Fruity Pork Terrine

Making Pork Terrine

Terrines are easy, pre-prep, smart starters. They are ideal for dinner parties, or when you have guests over. They can feed a crowd, and any leftovers can work as almost like a pâté in sandwiches or on toast. Given their culinary versatility, the lack of equipment usually required to make them- in this case just a loaf tin- and how straightforward cooking is, terrines are a very useful thing to add to you culinary repertoire. So why I hadn’t made one until recently is a mystery to me.

To make a terrine, start with an ingredient that lines a loaf tin well, like bacon or smoked salmon, and line the loaf tin with it. Then, just fill it with whatever you want, and cook if necessary. They’re that easy.

Here’s a recipe for a terrine I made. I started off with a recipe from BBC Good Food, then decided I wanted to change a few things. Overall we found this one to be a little bland, which is why I have added a little more fruit than the recipe was originally designed with, and similarly more herbs. When we served it at a dinner, it went down very well, and quickly. If you want to make a fancy starter, and haven’t done much cooking before, I would highly recommend a terrine as a good place to start- great taste for minimal difficulty. Score one for terrines.

Pork Terrine, Damson Chutney, and Toast

Fruity Pork Terrine

Serves 10-12. You’ll need a large loaf tin to cook the terrine in. We used a friend’s home-made damson chutney to accompany, which worked very well. This is adapted from a recipe from BBC Good Food.

300g pork loin
2 garlic cloves
2 tbsp thyme
2 tbsp brandy
16 rashers dry-cured rindless streaky bacon
1kg sausagemeat
100g shelled pistachios
around 30 dried apricots
50g dried cranberries
fruit chutney and toast, to serve

1. Make the pork loin mix. Dice the pork loin. Crush the garlic and add, along with the brandy. Leave for a few hours, or overnight if you have time.
2. Make the sausagemeat mix. In a large mixing bowl, combine the sausagemeat, thyme, pistachios, and cranberries.
3. Assemble the terrine. In your loaf tin, lay the bacon rashers to cover the tin. Put half of the sausage mix in, then a layer of dried apricots (see photo below), then the rest of the sausagemix. Finish off with a layer of the pork loin mixture.
4. Cook the terrine. Heat oven to 160ºC. Fill a large roasting tray with boiling water. Cover the loaf tin with foil, then carefully place in the hot water, then place the tray in the oven for 1hr. Chill until ready to use, scraping off the jelly.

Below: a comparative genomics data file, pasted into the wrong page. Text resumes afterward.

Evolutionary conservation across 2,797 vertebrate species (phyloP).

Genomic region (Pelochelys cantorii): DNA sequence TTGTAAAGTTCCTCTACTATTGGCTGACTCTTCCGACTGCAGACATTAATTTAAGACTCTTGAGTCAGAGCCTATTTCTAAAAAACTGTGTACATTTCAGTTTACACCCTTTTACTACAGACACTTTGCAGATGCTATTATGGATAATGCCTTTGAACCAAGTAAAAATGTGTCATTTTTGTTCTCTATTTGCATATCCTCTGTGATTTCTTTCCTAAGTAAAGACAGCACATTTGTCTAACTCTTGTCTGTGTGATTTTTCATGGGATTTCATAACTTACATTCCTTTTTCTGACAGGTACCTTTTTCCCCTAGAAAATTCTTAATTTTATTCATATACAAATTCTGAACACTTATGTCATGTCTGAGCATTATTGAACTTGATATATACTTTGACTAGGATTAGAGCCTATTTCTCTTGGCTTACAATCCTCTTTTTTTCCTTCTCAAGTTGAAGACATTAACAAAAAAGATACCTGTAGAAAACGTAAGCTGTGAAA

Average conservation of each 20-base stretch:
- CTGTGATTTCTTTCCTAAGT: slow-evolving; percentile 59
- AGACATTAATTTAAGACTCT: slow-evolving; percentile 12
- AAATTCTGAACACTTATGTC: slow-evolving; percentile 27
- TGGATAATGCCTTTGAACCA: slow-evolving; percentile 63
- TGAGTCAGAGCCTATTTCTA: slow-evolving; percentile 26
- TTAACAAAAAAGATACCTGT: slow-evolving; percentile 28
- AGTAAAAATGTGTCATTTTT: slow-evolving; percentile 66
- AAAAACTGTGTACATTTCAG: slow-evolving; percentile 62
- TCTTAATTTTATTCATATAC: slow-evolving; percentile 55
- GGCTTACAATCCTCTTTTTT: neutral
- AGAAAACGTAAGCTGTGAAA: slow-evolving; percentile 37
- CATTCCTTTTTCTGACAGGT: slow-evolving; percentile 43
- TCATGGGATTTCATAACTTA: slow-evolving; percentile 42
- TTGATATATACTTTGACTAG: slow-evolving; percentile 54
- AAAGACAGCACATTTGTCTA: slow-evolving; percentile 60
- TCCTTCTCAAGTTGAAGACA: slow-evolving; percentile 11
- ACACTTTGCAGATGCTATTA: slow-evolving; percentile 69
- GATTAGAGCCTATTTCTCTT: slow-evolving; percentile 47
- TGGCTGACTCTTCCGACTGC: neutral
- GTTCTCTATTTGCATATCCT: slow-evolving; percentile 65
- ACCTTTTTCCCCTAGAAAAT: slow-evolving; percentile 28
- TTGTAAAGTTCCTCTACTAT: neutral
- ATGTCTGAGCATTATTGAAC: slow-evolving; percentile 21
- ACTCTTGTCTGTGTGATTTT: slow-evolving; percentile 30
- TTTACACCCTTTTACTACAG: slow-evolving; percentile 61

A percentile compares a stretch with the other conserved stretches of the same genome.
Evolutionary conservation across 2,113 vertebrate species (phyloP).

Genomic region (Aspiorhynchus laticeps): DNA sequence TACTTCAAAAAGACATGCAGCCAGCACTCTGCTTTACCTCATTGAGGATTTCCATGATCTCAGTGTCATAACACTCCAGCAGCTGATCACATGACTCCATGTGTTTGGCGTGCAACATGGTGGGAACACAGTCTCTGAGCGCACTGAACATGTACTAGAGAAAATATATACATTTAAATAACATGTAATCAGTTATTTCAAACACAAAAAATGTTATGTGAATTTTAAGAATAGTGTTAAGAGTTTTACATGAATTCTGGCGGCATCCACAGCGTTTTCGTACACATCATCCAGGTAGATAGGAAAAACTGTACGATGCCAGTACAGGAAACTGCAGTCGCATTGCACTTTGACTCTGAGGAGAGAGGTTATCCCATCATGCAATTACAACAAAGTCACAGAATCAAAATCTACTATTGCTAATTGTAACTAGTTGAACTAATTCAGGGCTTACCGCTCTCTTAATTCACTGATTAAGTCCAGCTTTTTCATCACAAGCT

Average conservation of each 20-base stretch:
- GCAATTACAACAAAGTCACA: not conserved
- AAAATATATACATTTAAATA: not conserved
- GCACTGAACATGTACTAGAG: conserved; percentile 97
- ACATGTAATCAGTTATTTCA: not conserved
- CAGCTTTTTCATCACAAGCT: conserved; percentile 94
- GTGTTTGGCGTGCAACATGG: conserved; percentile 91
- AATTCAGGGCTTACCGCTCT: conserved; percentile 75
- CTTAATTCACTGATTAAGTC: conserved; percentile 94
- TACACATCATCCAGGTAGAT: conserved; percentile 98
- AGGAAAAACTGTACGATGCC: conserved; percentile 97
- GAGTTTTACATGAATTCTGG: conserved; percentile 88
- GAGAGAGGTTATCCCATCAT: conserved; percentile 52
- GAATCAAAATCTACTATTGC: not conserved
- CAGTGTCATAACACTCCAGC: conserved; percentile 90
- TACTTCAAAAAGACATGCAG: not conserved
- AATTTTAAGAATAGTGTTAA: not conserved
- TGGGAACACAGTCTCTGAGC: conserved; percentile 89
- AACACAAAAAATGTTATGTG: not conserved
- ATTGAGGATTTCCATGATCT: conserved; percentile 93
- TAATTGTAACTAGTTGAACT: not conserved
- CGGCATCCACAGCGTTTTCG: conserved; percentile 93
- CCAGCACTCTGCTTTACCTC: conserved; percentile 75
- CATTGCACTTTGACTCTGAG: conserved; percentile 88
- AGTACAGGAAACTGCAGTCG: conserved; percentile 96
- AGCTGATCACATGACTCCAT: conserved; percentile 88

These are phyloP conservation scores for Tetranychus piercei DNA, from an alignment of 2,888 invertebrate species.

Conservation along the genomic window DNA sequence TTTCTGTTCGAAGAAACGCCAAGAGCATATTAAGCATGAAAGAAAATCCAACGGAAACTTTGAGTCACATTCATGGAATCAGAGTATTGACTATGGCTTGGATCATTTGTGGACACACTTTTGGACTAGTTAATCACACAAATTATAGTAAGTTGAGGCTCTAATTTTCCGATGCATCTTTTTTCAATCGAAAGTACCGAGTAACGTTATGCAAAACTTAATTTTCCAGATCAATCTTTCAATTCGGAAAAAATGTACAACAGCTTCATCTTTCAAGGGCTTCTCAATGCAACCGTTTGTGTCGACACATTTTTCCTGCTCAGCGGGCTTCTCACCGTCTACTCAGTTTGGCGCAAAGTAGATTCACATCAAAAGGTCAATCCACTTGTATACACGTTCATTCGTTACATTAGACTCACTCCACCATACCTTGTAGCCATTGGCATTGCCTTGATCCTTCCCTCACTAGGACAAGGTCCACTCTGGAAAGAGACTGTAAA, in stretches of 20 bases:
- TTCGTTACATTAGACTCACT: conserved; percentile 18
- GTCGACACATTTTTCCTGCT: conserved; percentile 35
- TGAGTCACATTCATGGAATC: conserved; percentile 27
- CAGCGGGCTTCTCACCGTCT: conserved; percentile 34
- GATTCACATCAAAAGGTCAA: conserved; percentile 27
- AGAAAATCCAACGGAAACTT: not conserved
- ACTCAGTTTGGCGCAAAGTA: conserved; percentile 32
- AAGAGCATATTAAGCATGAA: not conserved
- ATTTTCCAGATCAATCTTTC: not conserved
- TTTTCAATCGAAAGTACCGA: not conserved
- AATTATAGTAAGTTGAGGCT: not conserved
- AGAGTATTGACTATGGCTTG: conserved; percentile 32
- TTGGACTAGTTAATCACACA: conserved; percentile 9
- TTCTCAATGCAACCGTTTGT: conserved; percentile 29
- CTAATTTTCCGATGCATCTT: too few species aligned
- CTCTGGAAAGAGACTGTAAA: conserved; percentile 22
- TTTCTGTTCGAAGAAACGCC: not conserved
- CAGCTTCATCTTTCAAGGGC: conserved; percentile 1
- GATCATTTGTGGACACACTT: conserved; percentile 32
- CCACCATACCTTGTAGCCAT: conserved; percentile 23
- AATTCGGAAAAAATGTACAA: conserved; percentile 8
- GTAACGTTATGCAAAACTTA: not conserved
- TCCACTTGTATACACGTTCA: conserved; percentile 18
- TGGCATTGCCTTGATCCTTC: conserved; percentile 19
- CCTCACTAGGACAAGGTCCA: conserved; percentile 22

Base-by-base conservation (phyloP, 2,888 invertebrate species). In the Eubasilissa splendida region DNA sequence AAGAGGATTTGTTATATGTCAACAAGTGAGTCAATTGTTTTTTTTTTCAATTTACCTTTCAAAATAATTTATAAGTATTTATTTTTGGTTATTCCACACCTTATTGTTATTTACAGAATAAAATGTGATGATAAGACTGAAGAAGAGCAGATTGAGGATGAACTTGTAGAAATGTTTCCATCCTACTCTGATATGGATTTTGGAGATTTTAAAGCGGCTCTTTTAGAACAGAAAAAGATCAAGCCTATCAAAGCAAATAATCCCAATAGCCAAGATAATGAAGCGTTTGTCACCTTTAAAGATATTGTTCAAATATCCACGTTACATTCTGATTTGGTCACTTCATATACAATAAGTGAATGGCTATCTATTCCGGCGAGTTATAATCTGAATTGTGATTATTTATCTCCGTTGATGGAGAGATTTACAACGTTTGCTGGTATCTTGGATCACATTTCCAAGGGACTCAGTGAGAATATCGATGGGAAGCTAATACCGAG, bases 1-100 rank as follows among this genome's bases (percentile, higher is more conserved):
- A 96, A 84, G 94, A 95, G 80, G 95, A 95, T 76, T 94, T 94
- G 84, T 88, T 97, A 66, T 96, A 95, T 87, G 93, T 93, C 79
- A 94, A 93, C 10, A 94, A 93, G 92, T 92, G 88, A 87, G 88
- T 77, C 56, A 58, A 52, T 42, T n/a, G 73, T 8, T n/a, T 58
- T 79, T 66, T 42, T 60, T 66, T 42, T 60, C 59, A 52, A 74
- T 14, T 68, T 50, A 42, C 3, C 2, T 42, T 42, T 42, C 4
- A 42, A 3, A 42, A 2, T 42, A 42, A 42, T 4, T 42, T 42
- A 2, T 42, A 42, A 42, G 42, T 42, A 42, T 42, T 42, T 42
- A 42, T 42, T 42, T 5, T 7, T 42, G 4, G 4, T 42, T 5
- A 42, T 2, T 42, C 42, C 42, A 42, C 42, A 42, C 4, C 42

Pulled Pork with Prunes and Polenta Toasts

I find designing main courses quite hard. To cook something exciting- not just some meat, some potatoes/rice/beans, some veg, perhaps a sauce- really requires some thought. Traditional cooking can taste lovely, but something like cassoulet or a homely stew is not fundamentally interesting. Even recipe books are not that inspiring here. It might just be that, in some sense, cooking has evolved to suit our tastes, and our body likes to have protein, carbohydrate, and vitamins and minerals all in the same meal. But that doesn’t make the meal novel and creative. Starters and puddings are much more fun, since you can play around with ideas, and there aren’t many preconceptions as to what the course should be like. So recently, I’ve tried taking different things I have used in starters, or as part of other meals, and combining them to make a fancier main meal. Perhaps a little strange some times, but much more interesting.

Cooked Pork

My latest attempt has been using pulled pork. Pulled pork is slow cooked pork, which become tender enough to pull apart, and is then mixed with a sauce or spices. Normally I make this as a fajita or sandwich filling, and it’s great for feeding a crowd, as you start off with such a large piece of pork. The sauce I use in the pork adds a huge amount of complexity- chocolate, smoke, spiciness, earthiness, sweetness, and nutty flavours are all there. It’s always gone down very well with friends who have ended up with some for lunch, so why wouldn’t it make a good main course? Since it is a little similar in texture to pork rillettes, or a course pâté, I thought some sort of bread/chutney would help bring out the flavours.